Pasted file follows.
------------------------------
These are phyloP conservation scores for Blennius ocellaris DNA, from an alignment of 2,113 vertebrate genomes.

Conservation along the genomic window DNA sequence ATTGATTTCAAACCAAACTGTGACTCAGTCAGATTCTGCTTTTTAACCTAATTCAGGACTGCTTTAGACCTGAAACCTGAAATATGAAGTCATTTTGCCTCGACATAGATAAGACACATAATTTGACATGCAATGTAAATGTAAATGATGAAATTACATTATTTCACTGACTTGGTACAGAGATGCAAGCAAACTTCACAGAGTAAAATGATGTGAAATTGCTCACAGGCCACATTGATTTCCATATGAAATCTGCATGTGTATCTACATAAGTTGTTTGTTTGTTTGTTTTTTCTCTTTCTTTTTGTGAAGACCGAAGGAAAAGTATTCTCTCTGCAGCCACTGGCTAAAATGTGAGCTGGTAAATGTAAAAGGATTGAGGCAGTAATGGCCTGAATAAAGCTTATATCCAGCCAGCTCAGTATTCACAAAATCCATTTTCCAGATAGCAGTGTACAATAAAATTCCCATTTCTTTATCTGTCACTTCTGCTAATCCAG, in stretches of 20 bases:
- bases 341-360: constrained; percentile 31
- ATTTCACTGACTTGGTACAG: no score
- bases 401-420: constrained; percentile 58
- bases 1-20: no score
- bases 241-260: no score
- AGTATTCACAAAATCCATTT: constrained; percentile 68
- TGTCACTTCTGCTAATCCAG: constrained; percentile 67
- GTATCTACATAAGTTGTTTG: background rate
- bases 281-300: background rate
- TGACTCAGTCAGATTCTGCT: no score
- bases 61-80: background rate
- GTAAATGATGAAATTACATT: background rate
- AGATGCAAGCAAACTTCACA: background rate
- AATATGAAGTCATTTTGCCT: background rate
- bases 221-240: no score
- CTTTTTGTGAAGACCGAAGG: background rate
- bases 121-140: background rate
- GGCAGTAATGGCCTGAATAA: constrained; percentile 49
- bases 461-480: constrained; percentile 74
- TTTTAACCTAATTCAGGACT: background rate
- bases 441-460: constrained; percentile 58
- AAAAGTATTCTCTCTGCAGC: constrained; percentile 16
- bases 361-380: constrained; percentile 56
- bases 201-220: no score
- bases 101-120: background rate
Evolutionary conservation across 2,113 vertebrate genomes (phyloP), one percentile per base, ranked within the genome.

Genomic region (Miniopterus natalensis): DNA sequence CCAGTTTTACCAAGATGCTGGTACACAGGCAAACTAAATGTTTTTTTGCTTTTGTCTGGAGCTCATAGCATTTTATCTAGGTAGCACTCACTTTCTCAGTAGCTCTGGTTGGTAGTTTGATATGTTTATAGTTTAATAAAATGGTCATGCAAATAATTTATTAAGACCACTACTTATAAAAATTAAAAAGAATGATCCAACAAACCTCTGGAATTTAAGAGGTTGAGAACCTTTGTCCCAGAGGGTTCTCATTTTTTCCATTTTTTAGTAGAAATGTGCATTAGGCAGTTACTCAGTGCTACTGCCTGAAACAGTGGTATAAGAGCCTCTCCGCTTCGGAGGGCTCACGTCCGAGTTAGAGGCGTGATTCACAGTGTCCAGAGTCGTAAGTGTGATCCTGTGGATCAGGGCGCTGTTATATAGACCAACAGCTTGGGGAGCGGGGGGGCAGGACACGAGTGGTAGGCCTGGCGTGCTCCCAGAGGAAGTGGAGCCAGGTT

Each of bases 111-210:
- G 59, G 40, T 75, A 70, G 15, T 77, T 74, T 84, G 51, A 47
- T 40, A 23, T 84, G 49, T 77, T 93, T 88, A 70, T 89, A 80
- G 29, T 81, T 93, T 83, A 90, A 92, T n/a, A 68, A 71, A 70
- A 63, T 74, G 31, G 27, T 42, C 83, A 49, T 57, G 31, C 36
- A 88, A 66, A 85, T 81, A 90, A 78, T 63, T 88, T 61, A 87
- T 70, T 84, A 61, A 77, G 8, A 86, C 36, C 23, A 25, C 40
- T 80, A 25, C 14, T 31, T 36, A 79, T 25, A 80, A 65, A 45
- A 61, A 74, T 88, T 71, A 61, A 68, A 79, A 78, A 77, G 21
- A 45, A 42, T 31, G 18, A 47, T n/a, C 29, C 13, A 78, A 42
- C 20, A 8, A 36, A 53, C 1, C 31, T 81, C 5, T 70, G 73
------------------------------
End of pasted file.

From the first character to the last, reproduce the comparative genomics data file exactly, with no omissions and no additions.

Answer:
These are phyloP conservation scores for Blennius ocellaris DNA, from an alignment of 2,113 vertebrate genomes.

Conservation along the genomic window DNA sequence ATTGATTTCAAACCAAACTGTGACTCAGTCAGATTCTGCTTTTTAACCTAATTCAGGACTGCTTTAGACCTGAAACCTGAAATATGAAGTCATTTTGCCTCGACATAGATAAGACACATAATTTGACATGCAATGTAAATGTAAATGATGAAATTACATTATTTCACTGACTTGGTACAGAGATGCAAGCAAACTTCACAGAGTAAAATGATGTGAAATTGCTCACAGGCCACATTGATTTCCATATGAAATCTGCATGTGTATCTACATAAGTTGTTTGTTTGTTTGTTTTTTCTCTTTCTTTTTGTGAAGACCGAAGGAAAAGTATTCTCTCTGCAGCCACTGGCTAAAATGTGAGCTGGTAAATGTAAAAGGATTGAGGCAGTAATGGCCTGAATAAAGCTTATATCCAGCCAGCTCAGTATTCACAAAATCCATTTTCCAGATAGCAGTGTACAATAAAATTCCCATTTCTTTATCTGTCACTTCTGCTAATCCAG, in stretches of 20 bases:
- bases 341-360: constrained; percentile 31
- ATTTCACTGACTTGGTACAG: no score
- bases 401-420: constrained; percentile 58
- bases 1-20: no score
- bases 241-260: no score
- AGTATTCACAAAATCCATTT: constrained; percentile 68
- TGTCACTTCTGCTAATCCAG: constrained; percentile 67
- GTATCTACATAAGTTGTTTG: background rate
- bases 281-300: background rate
- TGACTCAGTCAGATTCTGCT: no score
- bases 61-80: background rate
- GTAAATGATGAAATTACATT: background rate
- AGATGCAAGCAAACTTCACA: background rate
- AATATGAAGTCATTTTGCCT: background rate
- bases 221-240: no score
- CTTTTTGTGAAGACCGAAGG: background rate
- bases 121-140: background rate
- GGCAGTAATGGCCTGAATAA: constrained; percentile 49
- bases 461-480: constrained; percentile 74
- TTTTAACCTAATTCAGGACT: background rate
- bases 441-460: constrained; percentile 58
- AAAAGTATTCTCTCTGCAGC: constrained; percentile 16
- bases 361-380: constrained; percentile 56
- bases 201-220: no score
- bases 101-120: background rate
Evolutionary conservation across 2,113 vertebrate genomes (phyloP), one percentile per base, ranked within the genome.

Genomic region (Miniopterus natalensis): DNA sequence CCAGTTTTACCAAGATGCTGGTACACAGGCAAACTAAATGTTTTTTTGCTTTTGTCTGGAGCTCATAGCATTTTATCTAGGTAGCACTCACTTTCTCAGTAGCTCTGGTTGGTAGTTTGATATGTTTATAGTTTAATAAAATGGTCATGCAAATAATTTATTAAGACCACTACTTATAAAAATTAAAAAGAATGATCCAACAAACCTCTGGAATTTAAGAGGTTGAGAACCTTTGTCCCAGAGGGTTCTCATTTTTTCCATTTTTTAGTAGAAATGTGCATTAGGCAGTTACTCAGTGCTACTGCCTGAAACAGTGGTATAAGAGCCTCTCCGCTTCGGAGGGCTCACGTCCGAGTTAGAGGCGTGATTCACAGTGTCCAGAGTCGTAAGTGTGATCCTGTGGATCAGGGCGCTGTTATATAGACCAACAGCTTGGGGAGCGGGGGGGCAGGACACGAGTGGTAGGCCTGGCGTGCTCCCAGAGGAAGTGGAGCCAGGTT

Each of bases 111-210:
- G 59, G 40, T 75, A 70, G 15, T 77, T 74, T 84, G 51, A 47
- T 40, A 23, T 84, G 49, T 77, T 93, T 88, A 70, T 89, A 80
- G 29, T 81, T 93, T 83, A 90, A 92, T n/a, A 68, A 71, A 70
- A 63, T 74, G 31, G 27, T 42, C 83, A 49, T 57, G 31, C 36
- A 88, A 66, A 85, T 81, A 90, A 78, T 63, T 88, T 61, A 87
- T 70, T 84, A 61, A 77, G 8, A 86, C 36, C 23, A 25, C 40
- T 80, A 25, C 14, T 31, T 36, A 79, T 25, A 80, A 65, A 45
- A 61, A 74, T 88, T 71, A 61, A 68, A 79, A 78, A 77, G 21
- A 45, A 42, T 31, G 18, A 47, T n/a, C 29, C 13, A 78, A 42
- C 20, A 8, A 36, A 53, C 1, C 31, T 81, C 5, T 70, G 73